What is the difference between an employer image and an employer brand?

Often times, these different forms of HR marketing can get us confused. Employer image and employer brand are two different forms of HR marketing. And both of them get mixed also with recruitment marketing, the third and the most popular form of HR marketing.

What is the difference between employer image and employer branding?

To summarize:

  • Employer image is how your wider audience sees you and thinks of you. These views are based on anything they ever experienced by you, heard from you or heard about you. Having an employer image is simply about having an audience – or some audience – who has heard about your company in the context of employment. However, employer image is not enough to become chosen by your ideal talent audiences.
  • Employer brand is about having a unique market position as an employer. Your audience is able to describe how you differ from their other options. And these descriptions often contain feelings. Employer branding is about building emotional connections with your ideal talent audiences. When your audience has feelings for you, they will prefer you, speak for you, promote you and choose you.

Employer image

Employer image is best described today as: A company that exists in the eyes of the audience.

Think a pin on a map representing all interesting employers in this city, in this industry or employing people in my profession.

When a talent hears the name of the company, they remember having heard about it. Or when they see the company logo on a job board, they recognize it.

A familiar company on the long list of job opportunities might trigger the active job seeker to start with this job ad before moving onto others.

Employer image is often based on personal and hear-say experiences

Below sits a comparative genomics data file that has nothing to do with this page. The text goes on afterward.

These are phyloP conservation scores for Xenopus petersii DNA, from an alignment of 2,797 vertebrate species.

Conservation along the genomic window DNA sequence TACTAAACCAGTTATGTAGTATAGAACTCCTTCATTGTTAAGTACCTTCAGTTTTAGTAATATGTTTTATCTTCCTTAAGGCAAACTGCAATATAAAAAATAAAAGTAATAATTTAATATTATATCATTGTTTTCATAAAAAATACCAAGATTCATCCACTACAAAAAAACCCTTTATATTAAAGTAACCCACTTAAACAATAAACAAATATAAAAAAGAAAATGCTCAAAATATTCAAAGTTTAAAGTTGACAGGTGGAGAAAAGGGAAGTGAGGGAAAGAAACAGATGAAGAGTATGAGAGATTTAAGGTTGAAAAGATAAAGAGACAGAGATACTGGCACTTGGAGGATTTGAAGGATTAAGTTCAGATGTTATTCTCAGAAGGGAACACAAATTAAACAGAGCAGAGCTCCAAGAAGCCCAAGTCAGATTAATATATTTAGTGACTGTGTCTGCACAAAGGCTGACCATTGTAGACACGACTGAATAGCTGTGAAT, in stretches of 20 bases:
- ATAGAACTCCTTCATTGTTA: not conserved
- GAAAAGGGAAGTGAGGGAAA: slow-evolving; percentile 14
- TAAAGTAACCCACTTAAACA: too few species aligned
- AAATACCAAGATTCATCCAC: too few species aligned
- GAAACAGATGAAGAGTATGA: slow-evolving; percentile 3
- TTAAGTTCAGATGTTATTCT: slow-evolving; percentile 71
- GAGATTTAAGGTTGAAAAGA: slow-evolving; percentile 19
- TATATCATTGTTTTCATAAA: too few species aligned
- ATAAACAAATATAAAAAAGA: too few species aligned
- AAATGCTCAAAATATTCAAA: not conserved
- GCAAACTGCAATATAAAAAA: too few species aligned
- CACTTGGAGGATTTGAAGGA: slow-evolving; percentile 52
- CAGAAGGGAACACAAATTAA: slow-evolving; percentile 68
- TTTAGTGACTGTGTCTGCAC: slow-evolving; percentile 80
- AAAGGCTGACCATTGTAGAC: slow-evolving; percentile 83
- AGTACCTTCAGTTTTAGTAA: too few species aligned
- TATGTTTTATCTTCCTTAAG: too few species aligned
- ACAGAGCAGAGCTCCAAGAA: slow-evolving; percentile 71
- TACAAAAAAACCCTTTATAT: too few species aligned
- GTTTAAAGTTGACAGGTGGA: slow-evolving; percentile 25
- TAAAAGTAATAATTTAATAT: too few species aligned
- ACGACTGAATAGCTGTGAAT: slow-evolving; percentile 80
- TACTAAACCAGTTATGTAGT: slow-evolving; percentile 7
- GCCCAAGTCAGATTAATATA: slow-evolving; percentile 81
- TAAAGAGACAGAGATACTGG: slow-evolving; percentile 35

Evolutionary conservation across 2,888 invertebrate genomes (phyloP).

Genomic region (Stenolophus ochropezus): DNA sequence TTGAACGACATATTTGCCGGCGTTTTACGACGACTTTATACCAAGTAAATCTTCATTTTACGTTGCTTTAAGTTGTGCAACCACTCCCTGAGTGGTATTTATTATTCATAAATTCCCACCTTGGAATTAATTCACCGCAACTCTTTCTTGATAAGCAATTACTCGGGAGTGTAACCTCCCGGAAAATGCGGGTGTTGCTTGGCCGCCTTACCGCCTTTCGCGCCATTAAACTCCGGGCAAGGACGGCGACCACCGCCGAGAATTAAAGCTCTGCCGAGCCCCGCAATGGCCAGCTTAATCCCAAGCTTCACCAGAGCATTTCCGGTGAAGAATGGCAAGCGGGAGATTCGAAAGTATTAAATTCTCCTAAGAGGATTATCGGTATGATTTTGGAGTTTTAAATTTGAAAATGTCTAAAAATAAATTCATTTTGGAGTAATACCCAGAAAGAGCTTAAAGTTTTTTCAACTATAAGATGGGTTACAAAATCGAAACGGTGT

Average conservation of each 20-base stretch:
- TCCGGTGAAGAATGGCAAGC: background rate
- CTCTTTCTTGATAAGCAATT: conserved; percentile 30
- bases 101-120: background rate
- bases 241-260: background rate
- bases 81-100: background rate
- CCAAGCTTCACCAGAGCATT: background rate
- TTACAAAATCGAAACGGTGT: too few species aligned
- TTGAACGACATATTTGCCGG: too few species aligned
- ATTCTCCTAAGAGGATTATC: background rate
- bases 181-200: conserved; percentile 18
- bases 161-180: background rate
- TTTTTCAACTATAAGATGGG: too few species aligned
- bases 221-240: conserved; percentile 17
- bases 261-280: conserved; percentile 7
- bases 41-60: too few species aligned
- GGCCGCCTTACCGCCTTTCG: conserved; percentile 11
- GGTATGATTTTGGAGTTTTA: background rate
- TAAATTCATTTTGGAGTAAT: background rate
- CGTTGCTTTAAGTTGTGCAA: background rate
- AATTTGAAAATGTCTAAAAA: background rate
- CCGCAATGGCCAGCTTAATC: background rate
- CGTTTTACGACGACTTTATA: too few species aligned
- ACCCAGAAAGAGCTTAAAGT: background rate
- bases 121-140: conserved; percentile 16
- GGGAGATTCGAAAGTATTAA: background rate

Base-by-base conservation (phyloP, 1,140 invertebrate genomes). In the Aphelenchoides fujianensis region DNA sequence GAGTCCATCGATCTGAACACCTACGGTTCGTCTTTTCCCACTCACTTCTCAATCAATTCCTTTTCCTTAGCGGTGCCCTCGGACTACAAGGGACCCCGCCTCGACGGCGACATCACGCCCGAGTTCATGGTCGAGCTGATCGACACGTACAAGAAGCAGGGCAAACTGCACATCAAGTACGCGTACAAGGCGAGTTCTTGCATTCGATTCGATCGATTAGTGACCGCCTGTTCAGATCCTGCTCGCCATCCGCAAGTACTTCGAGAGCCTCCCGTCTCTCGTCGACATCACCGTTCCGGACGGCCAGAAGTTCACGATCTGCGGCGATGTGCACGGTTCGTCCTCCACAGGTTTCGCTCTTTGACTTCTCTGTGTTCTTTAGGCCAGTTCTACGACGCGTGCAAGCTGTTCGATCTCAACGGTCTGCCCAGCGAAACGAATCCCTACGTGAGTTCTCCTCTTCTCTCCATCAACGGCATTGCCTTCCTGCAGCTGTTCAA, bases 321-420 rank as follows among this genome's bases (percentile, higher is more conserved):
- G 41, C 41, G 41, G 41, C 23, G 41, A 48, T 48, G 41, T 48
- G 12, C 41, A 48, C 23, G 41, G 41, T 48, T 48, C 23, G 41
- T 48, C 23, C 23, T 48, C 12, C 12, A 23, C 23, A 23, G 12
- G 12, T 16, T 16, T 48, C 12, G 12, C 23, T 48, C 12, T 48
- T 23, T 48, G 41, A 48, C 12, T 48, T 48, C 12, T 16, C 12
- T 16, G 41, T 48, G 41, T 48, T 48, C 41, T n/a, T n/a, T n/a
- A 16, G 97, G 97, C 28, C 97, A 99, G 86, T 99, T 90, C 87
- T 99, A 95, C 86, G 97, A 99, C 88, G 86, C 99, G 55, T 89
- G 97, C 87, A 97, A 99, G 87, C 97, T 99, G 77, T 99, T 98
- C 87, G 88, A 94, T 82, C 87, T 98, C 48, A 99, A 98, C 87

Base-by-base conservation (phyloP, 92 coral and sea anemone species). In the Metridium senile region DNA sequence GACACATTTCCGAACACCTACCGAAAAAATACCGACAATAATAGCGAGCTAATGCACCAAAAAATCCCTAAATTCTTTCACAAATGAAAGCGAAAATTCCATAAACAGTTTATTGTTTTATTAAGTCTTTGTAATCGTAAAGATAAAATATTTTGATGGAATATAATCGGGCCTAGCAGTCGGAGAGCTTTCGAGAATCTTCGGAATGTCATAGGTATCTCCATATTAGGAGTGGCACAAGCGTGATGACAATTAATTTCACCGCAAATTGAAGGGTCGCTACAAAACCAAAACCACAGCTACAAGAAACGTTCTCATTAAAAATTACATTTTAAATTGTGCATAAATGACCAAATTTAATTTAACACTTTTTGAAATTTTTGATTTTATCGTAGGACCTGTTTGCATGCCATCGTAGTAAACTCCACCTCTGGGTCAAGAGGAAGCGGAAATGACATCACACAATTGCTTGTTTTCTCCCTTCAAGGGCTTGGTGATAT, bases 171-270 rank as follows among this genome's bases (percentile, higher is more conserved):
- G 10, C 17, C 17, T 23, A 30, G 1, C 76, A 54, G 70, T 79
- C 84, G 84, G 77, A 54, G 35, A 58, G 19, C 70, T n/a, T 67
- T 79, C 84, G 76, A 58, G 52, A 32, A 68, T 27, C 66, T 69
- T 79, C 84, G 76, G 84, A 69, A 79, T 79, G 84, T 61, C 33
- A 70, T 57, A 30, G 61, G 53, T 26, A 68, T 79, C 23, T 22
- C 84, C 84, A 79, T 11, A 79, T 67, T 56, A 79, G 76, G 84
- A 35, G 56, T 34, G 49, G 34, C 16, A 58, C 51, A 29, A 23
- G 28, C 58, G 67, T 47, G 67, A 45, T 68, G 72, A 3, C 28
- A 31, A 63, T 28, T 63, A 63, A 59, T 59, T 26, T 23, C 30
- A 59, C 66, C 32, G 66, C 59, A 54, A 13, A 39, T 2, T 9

Often times, what we think about a company as a workplace is based on our personal interpretations and experiences as well as what other people have interpreted to us based on their experiences and what they have heard. You can see how an “image” is about your company’s reputation. And that reputation is totally based on a wide range of personal experiences.

Employer image lacks the emotional connection brands gain

When the audience is merely aware of the company, the company is often times just a business among many other businesses. A talent cannot probably mention any particular reason to favor this company over any other company.

Look below at the image I drew about the Candidate Journey of the Information Era.

Talents who are already aware of your company stand at the beginning of their candidate journey with you. This point is called Awareness.

Talents who have never heard of you or paid attention to you are not yet on this journey with you. To get them on this journey requires winning first their attention.

The problem is, this is the information era. We are being bombarded by messages every nano second of our time. Instead of welcoming a whole lot of new messages, we are focusing on blocking most of them. Hence, the person with noise canceling head phones and their back towards us.

Winning attention is the most difficult task marketeers and communicators face today. We must be extremely relevant to get a little bit of attention. And we must court the audience in order to keep winning their attention until they are ready top hop on the actual candidate journey with us.